Thursday, October 13, 2011
Taxes based on different districts
By SUE WATSON
There are 27 different ways to figure an ad valorem tax in Marshall County.
A property owner is taxed based upon which taxing district they domicile their vehicle, said Betty Byrd, county tax collector.
Ad valorem means according to value, and people are taxed at the county and municipal level according to the value of their property, real and personal.
It takes lots of computer power to figure out the tax bill of the residents of this county, and without computers it would be a mammoth task. The first thing a person needs to know is that where you live determines how much you will pay for your car tag, your boat, mobile home or RV tag, and how much you will pay in taxes for your home, land or business.
The entities that set your ad valorem tax rate is the county board of supervisors, the board of aldermen in the town you live in, and the school districts, Byrd said.
You have to understand taxing districts to understand who sets your tax rates, which determines what you pay for a car tag or a home.
When you file a deed, or go to register a vehicle, the first digit in the taxing district’s four-digit code is determined by which one of five supervisor districts you domicile your car – that is where you go home at night. There are five supervisor districts and, therefore, five possible numbers in the first digit of the tax district code.
“Basically, anything you have of value is determined and multiplied by the mill rate in your taxing district which determines your tax amounts,” Byrd said.
If you own property in Marshall County you will be taxed by the Marshall County Board of Supervisors. This county mill rate was set for this coming fiscal year at 76.85 mills, unchanged from year 2010. You pay this mill rate no matter where your property (or vehicle) is located in the county.
The second digit determines where your property is located – 0 means in the county, 1 means you live in Holly Springs, 2 means you live in Byhalia and 3 means you live in Potts Camp. Unincorporated areas, like Mt. Pleasant or Slayden, do not have the power to levy a tax.
If your taxing district’s second number is zero, you pay no municipal taxes whatever. But you are assessed 76.85 mills ad valorem on the value of real or personal property. Each city or town is responsible for setting their own tax levy.
The third digit in the taxing district code tells which school district you live in. If the digit is a number 1, you live in the Holly Springs School District and are assessed 59.76 mills in school tax. If you live in the county school district, you pay 35.76 mills in county school district taxes.
The fourth digit determines if your property lies in a special assessment district – typically meaning the district is a tax-exempt industry, Byrd said. There are four special assessment taxing districts. Special assessment districts pay millage for school districts and for police and fire protection, Byrd said. Community college mill rates are included. As an example, an industry that has a seven in the last digit of its taxing district is assessed 67.68 mills.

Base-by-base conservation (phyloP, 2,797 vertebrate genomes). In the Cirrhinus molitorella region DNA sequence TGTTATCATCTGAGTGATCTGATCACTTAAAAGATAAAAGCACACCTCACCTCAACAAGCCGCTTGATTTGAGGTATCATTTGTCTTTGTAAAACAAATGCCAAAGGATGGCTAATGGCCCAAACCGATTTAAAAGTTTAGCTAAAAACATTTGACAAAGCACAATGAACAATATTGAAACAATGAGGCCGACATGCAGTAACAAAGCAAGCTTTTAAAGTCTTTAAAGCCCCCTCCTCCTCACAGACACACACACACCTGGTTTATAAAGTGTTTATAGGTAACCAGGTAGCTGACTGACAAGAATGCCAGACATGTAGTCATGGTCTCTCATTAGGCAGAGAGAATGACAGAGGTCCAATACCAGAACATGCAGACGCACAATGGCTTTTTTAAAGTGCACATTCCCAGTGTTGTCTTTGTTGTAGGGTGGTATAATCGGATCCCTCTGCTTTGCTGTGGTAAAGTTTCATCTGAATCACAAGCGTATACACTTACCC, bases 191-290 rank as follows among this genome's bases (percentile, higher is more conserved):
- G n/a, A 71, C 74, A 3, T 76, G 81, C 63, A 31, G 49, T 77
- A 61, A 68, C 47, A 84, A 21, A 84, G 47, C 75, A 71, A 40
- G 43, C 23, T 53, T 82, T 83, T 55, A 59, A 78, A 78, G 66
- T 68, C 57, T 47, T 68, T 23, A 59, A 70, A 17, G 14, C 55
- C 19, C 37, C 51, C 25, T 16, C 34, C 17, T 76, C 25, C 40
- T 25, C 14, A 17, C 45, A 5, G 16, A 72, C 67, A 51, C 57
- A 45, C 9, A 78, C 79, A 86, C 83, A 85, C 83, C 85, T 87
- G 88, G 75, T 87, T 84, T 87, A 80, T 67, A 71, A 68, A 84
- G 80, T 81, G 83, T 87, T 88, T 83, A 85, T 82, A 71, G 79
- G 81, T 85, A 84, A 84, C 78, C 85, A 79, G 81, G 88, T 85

So, with 27 different ways to figure taxes, it is important to know in which taxing district your property is located first. If you live in the county, your tax bill will be less.
What gets folks riled up about taxes, Byrd said a lot of times, is what they pay for the same make and model of car or a house on a lot that is valued the same.
Say citizen “A” and citizen “B” both own a 2011 Toyota. Citizen A resides in taxing district 1110 - that is in the city of Holly Springs. His car tag will cost $512.84. Citizen B lives in the county in supervisor district 1 and his car tag costs $310.88.
“So if you live in the county your Toyota tag is $201.96 cheaper than if you live in Holly Springs,” Byrd said. Citizen A is assessed the countywide mill rate of 76.85 mills, the city mill rate of 29.21, and the Holly Springs School District mill rate of 59.76. Citizen B is assessed only the county mill rate of 76.85 mills and the county school district mill rate.
Bottom line, you pay more for your car tag if you live in Holly Springs, Byhalia or Potts Camp.
Using another example of a house and lot valued at $100,000, citizen A, who lives in Holly Springs in the 1110 taxing district will pay county taxes, city of Holly Springs taxes and City school district taxes, the ticket coming to $1,358.20 if the individual has homeowner homestead exemption.
The same $100,000 valued home and lot in the county will pay $826.10, or $532 dollars less than citizen A pays to live in a house of the same value in Holly Springs.
“People compare cars and houses and one pays a lot less than the other and they don’t understand why,” Byrd explained.
The mill rates are set by the boards of the municipal governments, by the county board of supervisors and by the school districts, she said.
The true value (market value) of real or personal property is determined by the Mississippi Department of Revenue (State Tax Commission) which sets the rules and regulations, Byrd said.
After the property’s true value is assessed, the tax assessor determines the assessed value which usually is 10 or 15 percent of true value depending on whether a property is homesteaded or not.
The big savings to homesteaders is not just the $300 homestead exemption credit, but that the property is assessed at 10 percent of true value rather than 15 percent of true value for non-homesteaded property, Byrd said.
Tax bills on real and personal property not including car tags, will be sent out the first week in December for taxes assessed for year 2011. Taxes become due by February 1, 2012, and must be paid by that deadline to avoid fines, late fees and penalties.
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